Your resume should comprise crucial components organized in a regular order to properly showcase your background: parts that highlight your professional experience, abilities, and accomplishments. In this post, we’ll go through eight important Resume Sections and offer suggestions on what to include in each.
Why are resume sections important?
Sections on your resume are important because they allow you to highlight your talents, education, and work experience in a way that makes sense to potential employers. Using standard resume sections allows you to present your professional accomplishments in a style that hiring managers can use to rate candidates.
Eight sections to include in your resume
Plan to include as many sections as possible that are relevant to your background while writing your resume. To reflect all areas of your professional expertise, list these components in the following sequence, and use Resume keywords from the job description in each section. Here are the eight most important sections to include on your resume:
- Header and Contact information
- Objective or summary
- Work experience
- Certifications and licenses
- Awards and honors
- Outside projects
1. Header and Contact information
Begin by listing your contact information at the top of your resume. Include your entire name, address, phone number, email address, and links to any professional social media accounts. If you work in technology or have a portfolio to show, you can also provide a link to your website. Make sure your personal information is accurate and up to date so that possible employers may easily contact you.
Carl A Hall
4619 Blue Spruce Lane
Sparrows Point, Maryland(MD), 21219
2. Objective or summary
After that, include a professional objective or a synopsis of your career. The majority of entry-level professionals develop an objective that outlines their career objectives. Most mid and senior-level professionals, on the other hand, compose a summary that emphasizes the most significant components of your professional skills and achievements. For instance,
- A professional objective might read: “Enthusiastic web designer looking for a mobile-first creative career with a mission-driven design studio.”
- A professional objective might read: “Experienced web designer with over 20 years of expertise in a variety of sectors.”
3. Work experience
List your employment experience in reverse chronological order, starting with the most recent or present position. Only mention professional experience that is relevant to the position you are looking for. Mention your employer, title, dates of employment, and most significant responsibilities. When feasible, be as specific as possible, including numbers and statistics.
Junior Web Designer, ABC Firm, 2016 to present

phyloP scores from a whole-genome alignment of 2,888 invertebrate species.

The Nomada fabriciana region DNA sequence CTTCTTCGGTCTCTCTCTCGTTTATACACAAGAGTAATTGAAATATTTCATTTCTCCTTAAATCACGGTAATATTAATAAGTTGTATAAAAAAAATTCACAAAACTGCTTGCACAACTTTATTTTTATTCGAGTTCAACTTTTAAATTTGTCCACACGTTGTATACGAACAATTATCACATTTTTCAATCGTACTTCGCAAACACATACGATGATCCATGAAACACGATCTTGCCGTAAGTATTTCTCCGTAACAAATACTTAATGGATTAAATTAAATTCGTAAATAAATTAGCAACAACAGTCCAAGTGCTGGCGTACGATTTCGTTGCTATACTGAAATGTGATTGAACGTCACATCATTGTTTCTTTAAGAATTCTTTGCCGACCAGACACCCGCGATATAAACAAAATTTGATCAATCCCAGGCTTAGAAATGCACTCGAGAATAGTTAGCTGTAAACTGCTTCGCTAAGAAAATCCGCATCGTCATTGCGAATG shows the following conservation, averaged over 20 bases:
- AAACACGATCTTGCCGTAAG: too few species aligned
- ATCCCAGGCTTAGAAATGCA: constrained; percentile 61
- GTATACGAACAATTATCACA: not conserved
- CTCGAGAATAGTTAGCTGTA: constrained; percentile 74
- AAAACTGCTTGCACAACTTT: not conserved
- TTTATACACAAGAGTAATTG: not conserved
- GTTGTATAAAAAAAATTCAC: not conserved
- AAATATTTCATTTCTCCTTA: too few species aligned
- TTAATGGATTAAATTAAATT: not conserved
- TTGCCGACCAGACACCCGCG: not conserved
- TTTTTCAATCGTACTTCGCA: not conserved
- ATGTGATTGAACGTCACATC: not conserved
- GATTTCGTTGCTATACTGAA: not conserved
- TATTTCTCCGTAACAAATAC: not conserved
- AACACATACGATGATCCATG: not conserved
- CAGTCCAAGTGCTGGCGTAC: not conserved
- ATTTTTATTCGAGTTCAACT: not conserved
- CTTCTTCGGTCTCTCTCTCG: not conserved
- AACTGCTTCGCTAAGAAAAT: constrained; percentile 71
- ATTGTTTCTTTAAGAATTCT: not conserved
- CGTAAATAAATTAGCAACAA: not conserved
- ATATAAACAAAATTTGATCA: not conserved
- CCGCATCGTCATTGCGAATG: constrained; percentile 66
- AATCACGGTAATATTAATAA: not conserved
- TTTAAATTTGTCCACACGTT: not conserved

- Create mobile-friendly websites for financial and accounting clients.
- Take care of the user interface (UI) and user experience (UX) requirements.
- Make both static and animated graphics.
Then, starting with the highest achievement, list your degrees and diplomas. List the school, your major, and your graduation date. You can also include details like your major, any honors you’ve achieved, and your grade point average (GPA). Mention your estimated graduation date if you are undertaking a degree or diploma program.
Bachelor’s in Graphic Design, National University: 2016
Honors: Advanced Graphic Design
Coursework: Adobe Photoshop, Adobe InDesign, Multimedia Applications, Advanced CSS, UX for the 21st Century
5. Certifications and licenses
List any professional certificates or licenses you’ve acquired next. Mention the name of the certification, the entity that issued it, and the date it was received. You can also enter details such as honors or areas of expertise. If your profession doesn’t require these credentials or if you don’t have any, skip this section.
Filmora Certified Expert (FCE), Filmora: 201
Amazon Web Design Certified Developer, Amazon: 2016
Microsoft Technology Associate, Microsoft: 2019
Then, when appropriate, include all relevant abilities, including your level of expertise. You can include both learned technical skills and soft skills, which are traits and behaviors. Include any software platforms you use frequently, as well as any languages you speak or write. Review the job description for essential keywords that you can highlight in this area as you determine which abilities to include.
Adobe Animate (advanced)
Attention to detail
Creativity and innovation
Related: Top Skills Employers Look
7. Awards and honors
List any professional distinctions and awards you’ve received in this section. Include the award’s name, the organization that gave it to you, and the date you received it. Additional information, such as the context or rationale for the medal of honor, may be included.
Web Developer of the Quarter, USA Professional Web Designers Association: 2018
8. Outside projects
Finally, include a list of any independent initiatives that have added to your professional experience. Include the project’s name, completion date, and a brief description. Include specifics and facts whenever available. Leave this box blank if it has no bearing on your professional experience.
- Tax Assistance: Led the design team that produced a website for the charity group Tax Texas that provides tax assistance. Responsive design, UI/UX, and leadership skills were used. During the first half of 2022, the website received 400,000 unique visitors.